Need a Brighter Kitchen? Use These Four Tiling Tricks to Help Make it Happen

One of the most common kitchen complaints is a lack of natural light. As such, plenty of people renovating their kitchens make decisions based around bringing more light into the room. If you're one of those people, you really need to think about how you're going to tile the floor. After all, the flooring covers more space than the backsplash, cabinets, and benchtops, so the tiles you use and how you use them makes a huge difference to the amount of natural light you'll enjoy.

With that in mind, here are four tips you should learn.

1. Gloss Beats Matte

Firstly, look for gloss tiles instead of matte. There's no difference in their quality — the difference is in terms of their glaze. For gloss tiles, the glaze is polished to a mirror sheen, while the surface of a matte tile is left a little rougher. When light hits the smooth surface of a gloss tile, it bounces off cleanly. When light hits the rougher surface of a matte tile, it bounces off in all directions. This makes the gloss tile far better at reflecting natural light around your kitchen.

2. Larger Beats Smaller

Most kitchens that suffer from a lack of natural light tend to be on the small side, which makes using larger tiles smarter since they make rooms look larger. Opting for larger tiles will also make your kitchen seem brighter. Using larger tiles means requiring fewer grouting lines, which are non-reflective and tend to absorb light.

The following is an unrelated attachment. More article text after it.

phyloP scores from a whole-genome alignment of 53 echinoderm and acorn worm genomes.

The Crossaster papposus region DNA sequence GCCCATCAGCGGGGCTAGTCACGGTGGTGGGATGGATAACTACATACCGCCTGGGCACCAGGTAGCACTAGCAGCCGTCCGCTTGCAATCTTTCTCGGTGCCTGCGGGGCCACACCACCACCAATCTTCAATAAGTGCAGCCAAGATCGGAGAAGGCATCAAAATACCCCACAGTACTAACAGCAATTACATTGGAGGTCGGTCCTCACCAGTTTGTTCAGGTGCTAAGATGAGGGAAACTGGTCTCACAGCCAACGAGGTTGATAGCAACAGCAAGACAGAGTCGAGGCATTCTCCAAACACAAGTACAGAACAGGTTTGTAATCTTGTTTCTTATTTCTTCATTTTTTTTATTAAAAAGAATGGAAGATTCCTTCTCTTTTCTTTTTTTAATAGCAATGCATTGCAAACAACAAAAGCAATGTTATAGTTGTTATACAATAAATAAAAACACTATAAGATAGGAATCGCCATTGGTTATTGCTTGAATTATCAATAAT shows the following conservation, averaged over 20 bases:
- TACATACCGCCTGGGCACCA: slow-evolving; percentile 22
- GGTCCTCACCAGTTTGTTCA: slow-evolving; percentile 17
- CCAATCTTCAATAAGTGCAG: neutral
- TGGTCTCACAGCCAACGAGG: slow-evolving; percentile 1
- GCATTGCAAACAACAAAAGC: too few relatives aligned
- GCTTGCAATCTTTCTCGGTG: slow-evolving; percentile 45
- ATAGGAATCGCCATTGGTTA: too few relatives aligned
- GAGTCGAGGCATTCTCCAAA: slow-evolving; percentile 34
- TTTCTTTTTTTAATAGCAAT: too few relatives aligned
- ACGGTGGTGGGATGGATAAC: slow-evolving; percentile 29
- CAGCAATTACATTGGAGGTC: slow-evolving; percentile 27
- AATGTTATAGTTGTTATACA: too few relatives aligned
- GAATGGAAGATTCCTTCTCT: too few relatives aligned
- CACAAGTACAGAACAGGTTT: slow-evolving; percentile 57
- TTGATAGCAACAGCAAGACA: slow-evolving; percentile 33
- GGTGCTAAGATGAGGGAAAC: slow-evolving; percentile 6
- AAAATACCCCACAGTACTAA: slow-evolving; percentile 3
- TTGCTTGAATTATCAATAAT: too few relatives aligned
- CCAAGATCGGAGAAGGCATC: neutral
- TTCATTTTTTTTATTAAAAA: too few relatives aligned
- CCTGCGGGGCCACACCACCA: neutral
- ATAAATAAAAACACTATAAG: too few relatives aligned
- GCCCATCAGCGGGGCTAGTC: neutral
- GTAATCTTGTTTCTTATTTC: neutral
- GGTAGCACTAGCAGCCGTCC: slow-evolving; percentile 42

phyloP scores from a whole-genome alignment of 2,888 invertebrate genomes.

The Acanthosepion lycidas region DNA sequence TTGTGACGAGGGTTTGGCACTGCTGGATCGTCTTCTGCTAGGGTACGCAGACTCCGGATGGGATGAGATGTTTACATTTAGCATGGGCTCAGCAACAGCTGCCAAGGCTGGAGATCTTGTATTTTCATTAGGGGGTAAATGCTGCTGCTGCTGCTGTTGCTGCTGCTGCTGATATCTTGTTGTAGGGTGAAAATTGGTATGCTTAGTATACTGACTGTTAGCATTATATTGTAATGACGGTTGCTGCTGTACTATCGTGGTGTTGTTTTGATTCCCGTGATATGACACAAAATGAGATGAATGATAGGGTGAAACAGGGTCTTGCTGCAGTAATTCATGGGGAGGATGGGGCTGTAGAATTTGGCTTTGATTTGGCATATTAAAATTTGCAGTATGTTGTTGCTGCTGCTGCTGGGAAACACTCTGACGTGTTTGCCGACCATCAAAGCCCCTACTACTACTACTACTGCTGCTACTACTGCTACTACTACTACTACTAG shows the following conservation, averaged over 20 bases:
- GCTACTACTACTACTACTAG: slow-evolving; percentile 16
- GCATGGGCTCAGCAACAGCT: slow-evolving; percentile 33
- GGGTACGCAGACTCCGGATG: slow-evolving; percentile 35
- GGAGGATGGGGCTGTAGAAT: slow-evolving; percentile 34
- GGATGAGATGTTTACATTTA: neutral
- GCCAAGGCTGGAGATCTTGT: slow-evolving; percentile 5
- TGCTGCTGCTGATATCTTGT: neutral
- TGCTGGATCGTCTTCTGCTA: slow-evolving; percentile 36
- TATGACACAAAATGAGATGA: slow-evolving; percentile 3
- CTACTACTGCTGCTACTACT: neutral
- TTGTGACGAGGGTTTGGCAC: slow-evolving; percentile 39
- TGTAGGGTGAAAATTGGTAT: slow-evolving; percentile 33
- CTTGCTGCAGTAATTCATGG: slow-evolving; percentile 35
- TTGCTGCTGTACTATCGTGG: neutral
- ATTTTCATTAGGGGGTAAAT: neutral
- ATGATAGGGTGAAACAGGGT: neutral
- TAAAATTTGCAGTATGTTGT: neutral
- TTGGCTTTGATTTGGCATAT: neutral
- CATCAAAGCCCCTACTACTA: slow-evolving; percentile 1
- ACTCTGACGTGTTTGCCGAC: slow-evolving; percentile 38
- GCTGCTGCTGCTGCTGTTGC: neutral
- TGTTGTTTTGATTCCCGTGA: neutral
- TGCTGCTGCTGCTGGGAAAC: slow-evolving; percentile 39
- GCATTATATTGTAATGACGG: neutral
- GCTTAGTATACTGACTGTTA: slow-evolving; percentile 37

3. Lighter Beats Darker

Some people think that darker colours are more reflective than lighter ones, and this can lead them to use dark tiles in their kitchen in hopes of lighting things up. Unfortunately, the brightness of dark tiles is an illusion. If you turn on lights in a room decorated with darker colours, those colours absorb more light, tricking your brain into think the room as a whole is brighter. When you use lighter materials, the effect of turning on a light or opening up a window isn't as dramatic, but the room itself will actually be lighter.

4. Glass and Engineered Stone Beats Natural Stone

Finally, you might want to steer clear of natural stone if you're looking for a more reflective surface to increase the amount of natural light in your kitchen. This is because natural stone will have lots of natural micro-channels and crevices — you can't see them with your naked eye, but they reflect light less effectively than smooth surfaces. As such, it's often better to go for glass or an engineered stone. If you're set on a natural stone, make sure you look for a very highly polished variety.

Contact a tiling contractor in your area for additional advice.